In 1926, Jack Cobbold won a Gold Star for lapping Brooklands at 101.76 mph, he achieved the fastest lap at the French Grand Prix in 1927 and broke eight class records at Brooklands. Harry Weslake was fast gaining a reputation for producing fast motorcycles. However, all was not well, and after Wex were not paid, for a large consignment of carburettors, they ceased trading in 1926 due to cash flow problems.

Bentley wins at Le Mans

Harry was taken on by Automotive Engineering at £500 per annum, on a retainer, and soon after W O Bentley asked to meet him. Bentley had been developing an engine that was giving very poor output, and Harry was asked for his ideas on how to improve it. Airflow tests were made and the power of the engine increased by 50% – Harry was then employed by Bentley, also on a retainer. Development continued on the Bentley engines, and in 1929, Bentley's took the first four places at Le Mans.
In the 1930s, Harry Weslake went on to develop engines for Austin, SS Cars, which became Jaguar, and MG, among others.

During the war he developed engines for Scammel to be used in trucks and fire pumps, and helped solve problems in engines that powered bombers and tanks. After the war, Harry had a research facility built on land at Rye, in Sussex and named his new venture Weslake and Co, Ltd. He continued his association with Jaguar, working on the XK120 sports car and their successors, as well as the Austin Healey. During the 1950s, Weslake designed engines for the D-type Jaguar that raced in the 1955 Le Mans, coming first and third. Dan Gurney became interested in Harry's racing engine development work, leading to the 1967 V12 Gurney-Weslake GP engine that powered the Anglo American Racers, Eagle GP car. On 12th March 1967, two Eagle T1G's driven by Gurney and Ritchie Ginther won the Race of Champions at Brands Hatch. The same engines powered the Ford GT40 that won at Le Mans Twice, first in 1968 and again in 1969.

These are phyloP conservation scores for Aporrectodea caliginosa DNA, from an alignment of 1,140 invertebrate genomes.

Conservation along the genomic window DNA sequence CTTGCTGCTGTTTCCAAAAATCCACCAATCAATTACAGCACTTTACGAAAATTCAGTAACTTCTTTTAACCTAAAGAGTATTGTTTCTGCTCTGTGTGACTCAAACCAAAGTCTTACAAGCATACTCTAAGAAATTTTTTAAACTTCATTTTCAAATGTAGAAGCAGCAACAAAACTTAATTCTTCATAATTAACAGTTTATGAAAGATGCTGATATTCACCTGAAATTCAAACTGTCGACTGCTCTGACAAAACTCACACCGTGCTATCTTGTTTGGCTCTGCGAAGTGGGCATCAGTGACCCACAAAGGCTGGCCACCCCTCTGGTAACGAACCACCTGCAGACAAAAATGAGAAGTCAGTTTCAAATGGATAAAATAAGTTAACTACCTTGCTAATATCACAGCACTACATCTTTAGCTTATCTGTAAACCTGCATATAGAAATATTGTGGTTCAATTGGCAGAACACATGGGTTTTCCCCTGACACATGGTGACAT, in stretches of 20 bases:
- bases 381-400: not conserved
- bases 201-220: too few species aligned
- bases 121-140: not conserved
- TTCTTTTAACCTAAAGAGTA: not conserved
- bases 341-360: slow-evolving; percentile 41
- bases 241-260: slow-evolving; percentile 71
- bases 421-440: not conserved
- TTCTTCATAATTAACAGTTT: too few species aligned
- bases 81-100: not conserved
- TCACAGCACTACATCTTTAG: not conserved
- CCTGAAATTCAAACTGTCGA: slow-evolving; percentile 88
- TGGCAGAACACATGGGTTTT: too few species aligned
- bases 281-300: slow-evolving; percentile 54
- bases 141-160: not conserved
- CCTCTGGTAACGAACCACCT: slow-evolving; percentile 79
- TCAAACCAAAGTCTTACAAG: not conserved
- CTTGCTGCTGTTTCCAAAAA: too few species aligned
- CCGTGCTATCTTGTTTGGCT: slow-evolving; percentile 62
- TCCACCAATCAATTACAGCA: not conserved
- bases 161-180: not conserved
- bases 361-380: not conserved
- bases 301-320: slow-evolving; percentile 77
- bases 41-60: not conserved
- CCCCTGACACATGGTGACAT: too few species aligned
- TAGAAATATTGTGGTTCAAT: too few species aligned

Return to motorcycles

In 1974 the company turned its attention to developing a British speedway engine to compete against the Czechoslovak Jawa engine. In 1976 Peter Collins won the World Speedway Championship in Katowice, Poland using a Weslake engine, and in 1977, John Louis, the Ipswich captain won the British Championship, with the engine. To turn full circle, in 1978, the Exeter Falcons switched to Weslake designed and powered speedway machines, coming sixth in the season and winning the Gauntlet Spring Gold Cup beating Kings Lynn 88-68 on aggregate in the Final.

On the 2nd September 1978, Harry Weslake attended the World Speedway Championship at Wembley. Although a Jawa engined rider won the event, the track record was broken by Michael Lee on a Weslake machine. After the event, Harry Weslake collapsed at a reception and died of a heart attack at the age of 81. One of Britain's greatest automotive engineers, who for six decades developed motor cycle and car engines, can be remembered as one of Exeter's sons.

Source: Lucky all my Life - The Biography of Harry Weslake by Jeff Clew, Exeter Speedway, the County Ground Years (website) and the gurney-weslake.co.uk website,

Harry Weslake Harry Weslake in his RAF uniform. Clyde House Harry Weslake was raised in Clyde House. Photo courtesy of Auboné Braddon. Franklyn House Harry's family moved to Franklyn House in 1921. Pikes Garage The Exeter Garage was a popular meeting place for motorcycle enthusiasts. The garage site is now occupied by the Pyramids swimming baths, Heavitree Road.

With thanks to Auboné Braddon for drawing my attention to the life of Harry Weslake.